|Constructing explanations||Scale, proportion, and quantity|
b This example focuses on carrying out an investigation.
report and the disciplinary core ideas, practices, and crosscutting concepts that they are intended to measure.
The report is structured around the steps that will be required to develop assessments to evaluate students’ proficiency with the NGSS performance expectations, and we use the examples to illustrate those steps. The report begins, in Chapter 2, with an examination of what the new science framework and the NGSS require of assessments. The NGSS and framework emphasize that science learning involves the active engagement of scientific and engineering practices in the context of disciplinary core ideas and crosscutting concepts—a type of learning that we refer to as “three-dimensional learning.” The first of our example assessment tasks appears in this chapter to demonstrate what three-dimensional learning involves and how it might be assessed.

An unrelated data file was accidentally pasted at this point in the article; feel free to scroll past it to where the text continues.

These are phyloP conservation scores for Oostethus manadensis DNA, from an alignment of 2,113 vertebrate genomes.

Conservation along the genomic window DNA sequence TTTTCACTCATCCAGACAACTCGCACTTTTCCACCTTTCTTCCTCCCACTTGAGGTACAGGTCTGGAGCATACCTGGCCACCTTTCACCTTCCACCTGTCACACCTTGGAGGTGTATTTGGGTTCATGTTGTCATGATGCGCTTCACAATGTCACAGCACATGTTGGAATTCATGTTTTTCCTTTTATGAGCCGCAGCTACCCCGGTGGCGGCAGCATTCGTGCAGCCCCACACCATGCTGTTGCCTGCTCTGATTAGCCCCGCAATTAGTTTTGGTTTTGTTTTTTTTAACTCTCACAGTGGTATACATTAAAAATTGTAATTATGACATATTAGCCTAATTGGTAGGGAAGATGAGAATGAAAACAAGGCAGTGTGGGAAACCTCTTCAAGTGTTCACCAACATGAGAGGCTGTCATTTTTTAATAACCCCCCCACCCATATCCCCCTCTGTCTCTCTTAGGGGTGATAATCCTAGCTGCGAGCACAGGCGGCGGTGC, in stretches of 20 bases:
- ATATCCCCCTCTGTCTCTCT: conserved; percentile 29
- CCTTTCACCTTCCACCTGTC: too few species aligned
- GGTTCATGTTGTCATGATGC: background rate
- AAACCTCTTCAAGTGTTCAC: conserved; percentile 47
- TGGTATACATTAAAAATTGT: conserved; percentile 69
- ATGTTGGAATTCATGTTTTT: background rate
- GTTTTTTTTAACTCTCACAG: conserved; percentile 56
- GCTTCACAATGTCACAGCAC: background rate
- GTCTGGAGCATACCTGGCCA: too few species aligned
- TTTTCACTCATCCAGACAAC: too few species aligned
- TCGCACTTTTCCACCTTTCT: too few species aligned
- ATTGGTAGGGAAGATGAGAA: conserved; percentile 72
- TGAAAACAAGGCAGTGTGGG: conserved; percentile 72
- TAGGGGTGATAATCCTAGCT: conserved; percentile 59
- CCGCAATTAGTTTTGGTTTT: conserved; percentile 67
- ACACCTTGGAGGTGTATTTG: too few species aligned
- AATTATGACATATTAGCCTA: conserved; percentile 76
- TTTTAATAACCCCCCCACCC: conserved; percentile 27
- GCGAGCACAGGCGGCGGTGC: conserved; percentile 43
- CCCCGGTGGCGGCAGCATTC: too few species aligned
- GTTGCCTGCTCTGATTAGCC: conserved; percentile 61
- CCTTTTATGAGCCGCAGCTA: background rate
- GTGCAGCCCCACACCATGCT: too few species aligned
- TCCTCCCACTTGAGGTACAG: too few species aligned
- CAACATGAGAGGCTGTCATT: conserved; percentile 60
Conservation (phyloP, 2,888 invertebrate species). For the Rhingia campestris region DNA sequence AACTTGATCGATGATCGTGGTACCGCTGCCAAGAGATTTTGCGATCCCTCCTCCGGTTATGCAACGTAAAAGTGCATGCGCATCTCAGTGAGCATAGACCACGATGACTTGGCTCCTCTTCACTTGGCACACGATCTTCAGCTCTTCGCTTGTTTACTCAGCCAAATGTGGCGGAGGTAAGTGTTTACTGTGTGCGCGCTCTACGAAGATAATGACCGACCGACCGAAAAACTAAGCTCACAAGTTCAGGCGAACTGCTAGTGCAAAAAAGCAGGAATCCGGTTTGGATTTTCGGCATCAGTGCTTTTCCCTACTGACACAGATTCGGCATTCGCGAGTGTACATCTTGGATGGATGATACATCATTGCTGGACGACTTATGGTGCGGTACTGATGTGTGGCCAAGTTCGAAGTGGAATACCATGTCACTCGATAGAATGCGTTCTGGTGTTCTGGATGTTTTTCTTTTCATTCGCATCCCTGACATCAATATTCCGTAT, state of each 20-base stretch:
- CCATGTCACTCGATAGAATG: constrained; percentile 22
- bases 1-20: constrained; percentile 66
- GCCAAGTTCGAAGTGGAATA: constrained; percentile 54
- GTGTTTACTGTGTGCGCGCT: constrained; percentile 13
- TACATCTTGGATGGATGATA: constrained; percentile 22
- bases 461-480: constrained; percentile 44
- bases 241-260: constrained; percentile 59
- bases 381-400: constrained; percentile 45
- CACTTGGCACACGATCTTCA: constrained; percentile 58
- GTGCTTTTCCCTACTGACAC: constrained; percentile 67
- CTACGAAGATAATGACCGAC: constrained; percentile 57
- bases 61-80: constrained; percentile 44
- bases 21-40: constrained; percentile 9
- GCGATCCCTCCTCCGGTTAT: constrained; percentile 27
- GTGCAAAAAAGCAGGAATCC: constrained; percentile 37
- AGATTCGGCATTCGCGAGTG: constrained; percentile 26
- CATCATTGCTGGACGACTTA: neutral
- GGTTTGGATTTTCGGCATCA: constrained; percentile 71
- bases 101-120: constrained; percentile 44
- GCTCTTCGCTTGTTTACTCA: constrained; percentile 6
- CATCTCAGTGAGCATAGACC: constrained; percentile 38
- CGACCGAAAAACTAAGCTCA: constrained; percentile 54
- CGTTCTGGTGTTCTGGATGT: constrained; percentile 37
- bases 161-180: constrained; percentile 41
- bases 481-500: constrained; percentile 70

Chapter 3 provides an overview of the fundamentals of assessment design. In the chapter, we discuss “principled” approaches to assessment design: they are principled in that they provide a methodical and systematic approach to designing assessment tasks that elicit performances that accurately reflect students’ proficiency. We use the example assessment task in the chapter to illustrate this type of approach to developing assessments.
Chapter 4 focuses on the design of classroom assessment tasks that can measure the performance expectations in the NGSS. The chapter addresses assessment tasks that are administered in the classroom for both formative and summative purposes. We elaborate on strategies for designing assessment tasks that can be used for either of these assessment purposes, and we include examples to illustrate the strategies.